Tropicana Field


Tampa Bay Rays
The unlikely host to the 2009 World Series will always remain one of the last mistakes ever built and while the Rays try to get support for a new ballpark their current one has been upgraded to the point that it's not the blight it once was. So a Rays game can be (and is) a lot of fun to attend.


Citizens Bank Park

Citizens Bank Park


Philadelphia Phillies
One of the best ballparks in baseball, Citizens Bank Park was nearly built to perfection with a perfect mix of charm and openness. It's an absolute joy to watch a ballgame here and my only wish is that it had been built in downtown Philadelphia.
Fenway Park

Fenway Park


Boston Red Sox
The smallest, oldest and most charming ballpark in the Majors has been baseball nirvana for over 95 years. From the Green Monster to the Pesky Pole, no ballpark has more unique features or loyal fans than Fenway Park, the proud home of the 2004 and 2007 world champion Red Sox.


Oriole Park at Camden Yards

Camden Yards


Baltimore Orioles
Baltimore is the birthplace of two baseball icons that forever changed the sport: Babe Ruth and Camden Yards. The Eutaw Street walkway is fabulous and the Warehouse phenomenal at the ballpark that started a renaissance. If there were a Six Degrees of Separation ballpark game, Oriole Park at Camden Yards would be the link to any ballpark built since 1992.
Petco Park

PETCO Park


San Diego Padres
The home of the Padres is open and inviting with pockets of exclusivity, just like the city of San Diego itself. Petco Park, with one of the best downtown locations in the Majors, has turned San Diego into a baseball town.


Best of the Bushes

Fifth Third Field

Fifth Third Field


Toledo Mud Hens
Home to the world famous Mud Hens (thanks to M*A*S*H), the second pro ballpark to be named Fifth Third Field in the state of Ohio is in a class by itself. A beautiful place inside and out, Toledo's ballpark was built with brick to match the surrounding buildings in its prime downtown location, while the interior of the double decked stadium is about as fan-friendly as they come.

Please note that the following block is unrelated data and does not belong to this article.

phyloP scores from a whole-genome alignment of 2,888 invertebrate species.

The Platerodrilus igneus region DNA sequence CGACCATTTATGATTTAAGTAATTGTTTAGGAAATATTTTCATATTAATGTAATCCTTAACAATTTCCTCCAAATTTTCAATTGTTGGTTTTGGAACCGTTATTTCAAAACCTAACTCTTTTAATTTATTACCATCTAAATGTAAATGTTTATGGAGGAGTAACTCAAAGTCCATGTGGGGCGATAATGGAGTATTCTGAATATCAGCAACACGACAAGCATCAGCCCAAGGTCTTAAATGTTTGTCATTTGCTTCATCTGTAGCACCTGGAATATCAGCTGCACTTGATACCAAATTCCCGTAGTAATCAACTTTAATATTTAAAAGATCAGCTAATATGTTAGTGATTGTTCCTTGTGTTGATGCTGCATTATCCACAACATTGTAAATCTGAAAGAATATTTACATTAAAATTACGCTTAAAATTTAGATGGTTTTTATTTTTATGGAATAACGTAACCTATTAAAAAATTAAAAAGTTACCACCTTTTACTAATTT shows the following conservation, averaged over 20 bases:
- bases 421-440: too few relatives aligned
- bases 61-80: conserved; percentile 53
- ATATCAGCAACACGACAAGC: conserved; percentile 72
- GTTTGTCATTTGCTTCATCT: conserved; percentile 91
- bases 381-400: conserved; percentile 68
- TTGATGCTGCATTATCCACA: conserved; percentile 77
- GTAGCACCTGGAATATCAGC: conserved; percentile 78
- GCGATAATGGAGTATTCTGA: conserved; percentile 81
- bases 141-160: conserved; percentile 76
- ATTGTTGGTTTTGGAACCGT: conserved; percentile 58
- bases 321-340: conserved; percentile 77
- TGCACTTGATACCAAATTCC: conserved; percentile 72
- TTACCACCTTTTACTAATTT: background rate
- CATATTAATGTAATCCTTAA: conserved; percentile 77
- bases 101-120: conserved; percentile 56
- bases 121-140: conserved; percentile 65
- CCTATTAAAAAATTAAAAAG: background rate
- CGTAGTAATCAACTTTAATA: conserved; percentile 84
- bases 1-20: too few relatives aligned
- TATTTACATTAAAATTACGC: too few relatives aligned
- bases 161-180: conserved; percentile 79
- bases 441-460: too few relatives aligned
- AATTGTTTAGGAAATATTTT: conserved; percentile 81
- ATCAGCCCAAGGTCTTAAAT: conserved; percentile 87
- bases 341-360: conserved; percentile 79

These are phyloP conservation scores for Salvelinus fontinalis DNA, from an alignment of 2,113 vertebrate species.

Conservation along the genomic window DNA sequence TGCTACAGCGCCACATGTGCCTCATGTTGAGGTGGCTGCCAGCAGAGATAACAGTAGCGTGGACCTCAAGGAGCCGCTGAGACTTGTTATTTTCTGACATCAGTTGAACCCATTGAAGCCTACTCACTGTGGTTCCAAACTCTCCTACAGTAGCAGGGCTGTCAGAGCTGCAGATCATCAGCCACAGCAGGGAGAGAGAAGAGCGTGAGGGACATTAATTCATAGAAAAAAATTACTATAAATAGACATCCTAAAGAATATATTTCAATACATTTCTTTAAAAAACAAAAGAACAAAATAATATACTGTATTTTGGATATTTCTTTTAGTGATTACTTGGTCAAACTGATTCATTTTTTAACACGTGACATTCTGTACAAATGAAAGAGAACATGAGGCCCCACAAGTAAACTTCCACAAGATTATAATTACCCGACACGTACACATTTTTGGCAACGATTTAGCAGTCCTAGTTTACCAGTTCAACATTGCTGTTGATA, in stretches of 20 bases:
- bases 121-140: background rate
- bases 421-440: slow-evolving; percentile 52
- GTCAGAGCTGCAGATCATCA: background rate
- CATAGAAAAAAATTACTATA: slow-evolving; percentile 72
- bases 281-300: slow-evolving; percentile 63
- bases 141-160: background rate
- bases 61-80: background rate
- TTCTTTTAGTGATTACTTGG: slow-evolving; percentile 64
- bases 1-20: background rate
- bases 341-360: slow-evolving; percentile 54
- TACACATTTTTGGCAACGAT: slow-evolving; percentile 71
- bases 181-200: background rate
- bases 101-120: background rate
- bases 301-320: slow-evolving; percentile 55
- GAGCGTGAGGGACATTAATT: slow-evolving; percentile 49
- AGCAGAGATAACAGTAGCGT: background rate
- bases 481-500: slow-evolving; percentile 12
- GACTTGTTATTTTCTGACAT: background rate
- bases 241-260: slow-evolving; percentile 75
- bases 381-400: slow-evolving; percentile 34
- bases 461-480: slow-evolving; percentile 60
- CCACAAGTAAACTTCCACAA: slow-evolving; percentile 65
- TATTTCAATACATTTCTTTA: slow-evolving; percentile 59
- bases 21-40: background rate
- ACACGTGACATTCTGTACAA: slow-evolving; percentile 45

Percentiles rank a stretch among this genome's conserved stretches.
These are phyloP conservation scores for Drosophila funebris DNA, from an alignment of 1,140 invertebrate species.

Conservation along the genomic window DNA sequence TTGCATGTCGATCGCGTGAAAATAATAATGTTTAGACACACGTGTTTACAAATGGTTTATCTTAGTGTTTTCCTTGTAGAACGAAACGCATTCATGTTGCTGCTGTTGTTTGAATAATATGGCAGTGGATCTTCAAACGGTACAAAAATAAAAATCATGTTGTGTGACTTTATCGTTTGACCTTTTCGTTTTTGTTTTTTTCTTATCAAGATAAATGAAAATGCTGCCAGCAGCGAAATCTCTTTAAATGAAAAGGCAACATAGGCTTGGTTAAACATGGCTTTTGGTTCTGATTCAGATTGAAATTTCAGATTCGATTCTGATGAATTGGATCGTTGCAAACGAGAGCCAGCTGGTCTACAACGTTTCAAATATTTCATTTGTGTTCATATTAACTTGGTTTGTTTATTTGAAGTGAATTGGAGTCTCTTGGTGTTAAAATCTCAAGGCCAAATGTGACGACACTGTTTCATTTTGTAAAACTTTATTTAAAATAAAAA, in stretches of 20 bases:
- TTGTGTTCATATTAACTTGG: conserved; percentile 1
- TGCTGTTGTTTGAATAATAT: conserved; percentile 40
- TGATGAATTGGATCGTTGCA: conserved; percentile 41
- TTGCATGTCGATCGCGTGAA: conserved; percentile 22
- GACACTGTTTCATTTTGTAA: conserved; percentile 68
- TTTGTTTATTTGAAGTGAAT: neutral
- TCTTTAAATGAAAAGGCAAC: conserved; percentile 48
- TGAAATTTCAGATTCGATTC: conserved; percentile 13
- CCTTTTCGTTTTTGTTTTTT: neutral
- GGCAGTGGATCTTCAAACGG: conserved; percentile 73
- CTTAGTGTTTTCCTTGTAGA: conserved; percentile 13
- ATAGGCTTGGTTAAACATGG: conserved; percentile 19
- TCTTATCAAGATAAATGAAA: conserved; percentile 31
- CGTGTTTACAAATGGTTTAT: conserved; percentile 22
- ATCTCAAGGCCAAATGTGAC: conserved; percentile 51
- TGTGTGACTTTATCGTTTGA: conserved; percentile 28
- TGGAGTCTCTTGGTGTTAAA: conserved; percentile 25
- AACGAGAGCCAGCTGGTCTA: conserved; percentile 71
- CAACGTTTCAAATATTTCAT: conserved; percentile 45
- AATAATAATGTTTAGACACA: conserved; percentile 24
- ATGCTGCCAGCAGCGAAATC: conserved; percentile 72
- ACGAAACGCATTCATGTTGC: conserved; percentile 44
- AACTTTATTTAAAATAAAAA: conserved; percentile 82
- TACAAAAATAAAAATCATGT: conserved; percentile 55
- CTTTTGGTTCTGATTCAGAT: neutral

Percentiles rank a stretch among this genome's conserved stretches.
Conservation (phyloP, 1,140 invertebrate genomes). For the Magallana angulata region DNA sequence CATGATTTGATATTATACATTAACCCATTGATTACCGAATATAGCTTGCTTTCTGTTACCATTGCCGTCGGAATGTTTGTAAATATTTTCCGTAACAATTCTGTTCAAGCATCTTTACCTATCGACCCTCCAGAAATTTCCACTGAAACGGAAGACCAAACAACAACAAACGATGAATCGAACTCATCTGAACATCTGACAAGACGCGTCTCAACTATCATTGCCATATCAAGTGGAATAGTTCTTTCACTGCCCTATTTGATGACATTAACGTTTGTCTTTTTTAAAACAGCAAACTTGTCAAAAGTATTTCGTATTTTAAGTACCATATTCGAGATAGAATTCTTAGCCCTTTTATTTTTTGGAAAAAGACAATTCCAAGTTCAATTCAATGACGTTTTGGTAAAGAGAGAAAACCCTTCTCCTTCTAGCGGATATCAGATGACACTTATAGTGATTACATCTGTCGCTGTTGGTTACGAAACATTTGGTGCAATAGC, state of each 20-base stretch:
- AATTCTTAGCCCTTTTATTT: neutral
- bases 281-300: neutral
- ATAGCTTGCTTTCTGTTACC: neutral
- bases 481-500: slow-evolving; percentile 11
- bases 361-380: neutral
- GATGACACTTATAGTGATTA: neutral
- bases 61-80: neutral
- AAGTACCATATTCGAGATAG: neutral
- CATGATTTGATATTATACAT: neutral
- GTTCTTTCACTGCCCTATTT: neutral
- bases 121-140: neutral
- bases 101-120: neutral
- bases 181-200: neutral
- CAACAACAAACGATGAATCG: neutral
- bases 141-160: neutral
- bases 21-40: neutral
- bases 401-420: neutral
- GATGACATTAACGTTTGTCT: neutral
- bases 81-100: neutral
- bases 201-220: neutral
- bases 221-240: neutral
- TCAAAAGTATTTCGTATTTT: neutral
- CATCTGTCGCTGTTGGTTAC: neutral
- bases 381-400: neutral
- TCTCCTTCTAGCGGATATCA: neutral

Lake Elsinore Diamond

The Diamond


Lake Elsinore Storm
An impressive ballpark by minor league standards, and especially by Class A standards, Lake Elsinore's Diamond is perfectly manicured on the outside and has pleasing mountain vistas inside for all fans, who get to enjoy the antics of Jackpot the RBI Rabbit, a person dressed in a pink rabbit suit that dances on the warning track every time the Storm score.



Book Excerpts

Baseball book excerpts

Ballparks of the Deadball Era


Ron Selter writes about Burns Park in Detroit, the best hitter's park of the 34 used during the Deadball Era (1901-19).

Watching Baseball Smarter


Zack Hample writes about situations that umpires encounter during a baseball game.

The Chattanooga Lookouts & 100 Seasons of Scenic City Baseball


Stephen Martini writes about how Clark Griffith shaped the history of baseball in Chattanooga by bringing Joe Engel to town.

10 Myths of Spring Training


Joe Connor dispels ten myths about attending baseball's spring training.


Welcome to BaseballPilgrimages.com
The founding baseball pilgrim On March 16, 2001, after saving up enough vacation time to take two weeks off, I arrived in Melbourne, Florida for Spring Training. Coinciding with my arrival was an unexpected phone call, informing me that I had been laid off, another casualty of the dot-com bust. And so the journey began when my personal misfortune afforded me the time to do what I had always wished: travel the country. Add to that my passion for baseball, and most of my trips have included numerous baseball pilgrimages, hence the name of the site. And when my original car died on the way to Vero Beach for a game on my Spring Training journey of 2002, I bought a new one and embarked on a cross-country trip to California.

What started out as just a trip to Spring Training has morphed into visiting ballparks at all levels, from the lowest levels of the bush leagues to the legendary ballyards in the big leagues. Although I'd been to a number of ballparks prior to the 2001 season, I decided to use that year as my starting point. Through nine seasons, I’ve seen 254 games in 100 ballparks and traveled thousands of miles across our great country in pursuit of the national pastime. I've been to places I'd never thought I'd go, or probably would not have considered....all because of a baseball game.

A tour of ballparks is a great way to see America, as professional baseball is dotted across its landscape. This site is dedicated to all of those who have taken the journey, or wish to.

  Graham - Smyrna, GA
info@baseballpilgrimages.com